Theresa Weir is a wonderful writer. I will definitely check out her fiction. The story of her life is, on the surface, sad and tragic, and yet her prose does not make for a depressing read. Theresa Weir is a brave survivor and I admire her courage.
I bought this book more than 6 months ago and started and stopped multiple times. Once it won the Goodreads best historical fiction award, I forced myself to finish it. It was truly a magnum opus with a unique storyline for a WWII novel and the writing was beautiful. But, something about the character development left me wanting more and the story just dragged at times. The ending, though probably realistic, was quite depressing. Zach Appelman's narration was excellent.
I understand that this book had an underlying goal of exposing the abuse of elephants but the treatise distracted from the underlying story. The ending of the book was clever, though a bit disconcerting. Though a fan of Picoult's earlier works, I just have not loved the books she has written in the last 5 years. FYI: the narrators of this book were perfect.
I was always fascinated by how believably Alan Cumming (a Scotsman) could play an American, Jewish political consultant on the Good Wife so I had to read his memoir to see what he was all about. Turns out that he is a terrific writer who can weave a down right crazy tale. It is amazing that this brilliant actor was brought up under such terribly abusive circumstances and was still able to become a hugely talented actor. His story is a testament to survival and ultimately thriving despite the worst of circumstances.
This is my third Liane Moriarty book and I'm now a real fan. I just love her ability to take everyday life and extraordinarily real characters and delve really deeply into circumstances and emotions. And, she is able to do this through normal human interactions and humor. Clearly living on the North Shore of Sydney isn't any different than any upper middle class US suburb. Caroline Lee's performance was spot on.
My first Liane Moriarty book. What a nice surprise! Definitely a step above chic lit. Engaging, humorous and thought provoking. The only thing I didn't like was the ending. It just kept ending...3 or 4 times. I thought the conclusion would have been better if the author stopped with the first ending.
The reviews of this book were so stellar, I thought I couldn't help but enjoy it. And, the beginning started out really strong with the premise of the widowed bookshop owner and the unexpected things that get him back to living. The book references just didn't save the plot as it started to unravel about halfway through the novel. From then on, there were hints dropped that just never went anywhere. I had this great idea about the ending, but the real ending was just downright depressing. A good first effort by Gabrielle Zevin, but needed a seasoned editor to tighten/add depth to the story.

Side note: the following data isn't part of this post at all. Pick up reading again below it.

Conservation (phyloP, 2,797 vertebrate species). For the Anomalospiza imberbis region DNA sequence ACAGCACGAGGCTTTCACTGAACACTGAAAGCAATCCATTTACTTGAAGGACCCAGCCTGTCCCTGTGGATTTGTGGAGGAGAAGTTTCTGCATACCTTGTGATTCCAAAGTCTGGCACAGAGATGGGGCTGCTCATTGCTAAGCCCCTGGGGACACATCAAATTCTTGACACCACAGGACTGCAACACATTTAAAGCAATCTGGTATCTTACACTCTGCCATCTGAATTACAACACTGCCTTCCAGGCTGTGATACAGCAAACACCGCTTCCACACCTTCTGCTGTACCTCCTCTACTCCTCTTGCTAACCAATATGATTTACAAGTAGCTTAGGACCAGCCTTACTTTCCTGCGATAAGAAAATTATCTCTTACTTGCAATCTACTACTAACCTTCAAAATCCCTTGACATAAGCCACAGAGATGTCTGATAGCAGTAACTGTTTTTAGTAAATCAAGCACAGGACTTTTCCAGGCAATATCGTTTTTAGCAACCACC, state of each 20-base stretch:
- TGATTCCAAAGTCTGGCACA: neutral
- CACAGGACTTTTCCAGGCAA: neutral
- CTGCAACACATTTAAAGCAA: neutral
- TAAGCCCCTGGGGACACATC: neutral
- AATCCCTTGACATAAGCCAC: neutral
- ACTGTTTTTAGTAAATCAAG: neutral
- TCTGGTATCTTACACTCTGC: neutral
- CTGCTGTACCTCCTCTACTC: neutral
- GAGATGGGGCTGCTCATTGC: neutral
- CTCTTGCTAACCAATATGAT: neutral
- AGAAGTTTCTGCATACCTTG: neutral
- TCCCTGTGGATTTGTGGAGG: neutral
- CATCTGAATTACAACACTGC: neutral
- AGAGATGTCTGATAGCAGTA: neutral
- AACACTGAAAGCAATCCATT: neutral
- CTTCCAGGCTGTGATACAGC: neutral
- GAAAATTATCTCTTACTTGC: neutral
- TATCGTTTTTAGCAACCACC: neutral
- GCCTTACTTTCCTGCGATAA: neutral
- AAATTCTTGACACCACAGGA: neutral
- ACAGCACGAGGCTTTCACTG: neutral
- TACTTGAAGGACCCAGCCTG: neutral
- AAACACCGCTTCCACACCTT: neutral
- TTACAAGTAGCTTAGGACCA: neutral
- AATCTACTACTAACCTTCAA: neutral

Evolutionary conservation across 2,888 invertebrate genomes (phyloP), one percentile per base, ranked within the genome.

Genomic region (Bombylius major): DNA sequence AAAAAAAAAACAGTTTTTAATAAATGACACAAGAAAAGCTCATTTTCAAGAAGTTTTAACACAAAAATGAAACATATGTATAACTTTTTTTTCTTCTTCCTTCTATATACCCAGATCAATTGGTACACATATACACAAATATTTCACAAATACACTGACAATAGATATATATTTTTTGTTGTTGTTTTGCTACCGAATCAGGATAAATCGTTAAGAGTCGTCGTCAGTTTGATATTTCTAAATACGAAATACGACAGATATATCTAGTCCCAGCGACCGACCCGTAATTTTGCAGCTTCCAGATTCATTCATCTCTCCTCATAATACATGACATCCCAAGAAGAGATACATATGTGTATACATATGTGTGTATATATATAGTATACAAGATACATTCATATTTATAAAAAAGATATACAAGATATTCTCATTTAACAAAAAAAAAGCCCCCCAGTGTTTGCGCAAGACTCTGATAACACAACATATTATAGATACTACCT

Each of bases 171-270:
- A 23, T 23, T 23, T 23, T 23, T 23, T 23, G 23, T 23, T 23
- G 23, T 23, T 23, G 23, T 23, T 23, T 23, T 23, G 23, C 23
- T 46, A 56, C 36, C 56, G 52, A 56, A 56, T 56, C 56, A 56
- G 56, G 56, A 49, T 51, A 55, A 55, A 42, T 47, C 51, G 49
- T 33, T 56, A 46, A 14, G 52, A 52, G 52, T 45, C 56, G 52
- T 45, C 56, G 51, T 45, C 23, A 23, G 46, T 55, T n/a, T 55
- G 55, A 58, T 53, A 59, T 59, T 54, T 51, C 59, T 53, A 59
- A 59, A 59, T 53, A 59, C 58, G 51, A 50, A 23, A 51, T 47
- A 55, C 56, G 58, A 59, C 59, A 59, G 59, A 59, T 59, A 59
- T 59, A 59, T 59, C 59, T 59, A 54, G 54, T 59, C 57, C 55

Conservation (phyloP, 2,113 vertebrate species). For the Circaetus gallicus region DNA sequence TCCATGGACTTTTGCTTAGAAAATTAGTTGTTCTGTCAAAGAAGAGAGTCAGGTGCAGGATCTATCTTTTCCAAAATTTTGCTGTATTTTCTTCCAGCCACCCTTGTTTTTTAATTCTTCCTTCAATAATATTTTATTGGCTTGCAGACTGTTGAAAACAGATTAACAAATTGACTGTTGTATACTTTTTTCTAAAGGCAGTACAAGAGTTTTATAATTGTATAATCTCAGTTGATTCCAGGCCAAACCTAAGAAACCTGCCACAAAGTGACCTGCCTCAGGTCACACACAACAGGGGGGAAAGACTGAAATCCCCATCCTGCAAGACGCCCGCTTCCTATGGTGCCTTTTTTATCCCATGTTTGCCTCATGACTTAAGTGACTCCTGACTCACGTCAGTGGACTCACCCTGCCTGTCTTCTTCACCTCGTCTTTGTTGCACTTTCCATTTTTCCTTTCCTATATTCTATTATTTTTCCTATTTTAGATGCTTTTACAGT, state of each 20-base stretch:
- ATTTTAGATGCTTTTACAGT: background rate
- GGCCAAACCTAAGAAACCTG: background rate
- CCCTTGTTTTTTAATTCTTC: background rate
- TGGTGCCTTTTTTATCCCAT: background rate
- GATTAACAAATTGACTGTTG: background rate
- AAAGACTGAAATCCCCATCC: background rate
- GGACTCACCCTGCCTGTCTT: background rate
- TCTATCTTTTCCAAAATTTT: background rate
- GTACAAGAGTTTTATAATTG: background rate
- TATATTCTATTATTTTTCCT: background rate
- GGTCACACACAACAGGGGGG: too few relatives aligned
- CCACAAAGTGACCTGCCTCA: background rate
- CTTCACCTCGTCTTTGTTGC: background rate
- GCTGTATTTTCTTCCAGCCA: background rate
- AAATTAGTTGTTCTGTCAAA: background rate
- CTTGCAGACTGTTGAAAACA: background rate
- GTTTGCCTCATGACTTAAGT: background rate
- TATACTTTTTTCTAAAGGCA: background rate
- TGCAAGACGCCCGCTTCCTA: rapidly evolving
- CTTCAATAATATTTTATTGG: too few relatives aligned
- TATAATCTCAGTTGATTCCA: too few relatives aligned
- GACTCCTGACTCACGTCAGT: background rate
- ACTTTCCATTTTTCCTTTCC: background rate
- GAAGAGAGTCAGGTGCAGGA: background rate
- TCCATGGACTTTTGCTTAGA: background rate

I don't know how you could listen to both of Rob Lowe's memoirs and not admire him. Forget that he is a great story teller and narrator. What really makes his work shine is his honest self reflection. And, through his words, we get to know someone that, like all of us, is not perfect, but has striven for conscious awareness and self improvement. I will be interested to read the memoir he writes when he is 75.
I really loved the premise of this book and I thought that it could have been a serious exploration of losing faith. But it wasn't. The characters were there, the plot was set, and yet it stayed on the surface, never delving into the philosophy of a spiritual crisis. Barbara O'Neal's writing, especially her realistic dialogue, was very good and the narration by Tanya Eby was spot on. I just feel liked the author missed the opportunity to go deeper.
I have to say that this book was extraordinarily clever. You would probably have to read it more than once to really appreciate the extent of the acumen that was needed to write it. The ability to combine astrology with a unique place and time (1860's Gold Rush in New Zealand) signals a very talented writer. The swirling of characters as they mirror the night sky made for a great tale, and yet there was something lacking. The attention was placed so much on the "mechanics" of it all that it lacked emotion. And, real attachment to any one character was just not possible. In the end, all the players were just living descriptors of the signs and planets, seemingly lacking any soul...which is why any good astrologer knows that a chart is nothing without the influence of spirit.
This book reminded me of Jonathan Stroud's young adult fiction in its dark/fantasy storyline, but lacked Stroud's writing polish. The idea of joining a Golem and a Jinni in a relationship in turn of the century NY, however, was quite unique. The novel, unfortunately, had its flaws. There were times that I really had to remind myself that it was a fantasy because sometimes the "magical" characters inconsistently showed both human and non-human traits. And, as all current books, it was too long and poorly edited. The narration by George Guidall was outstanding.
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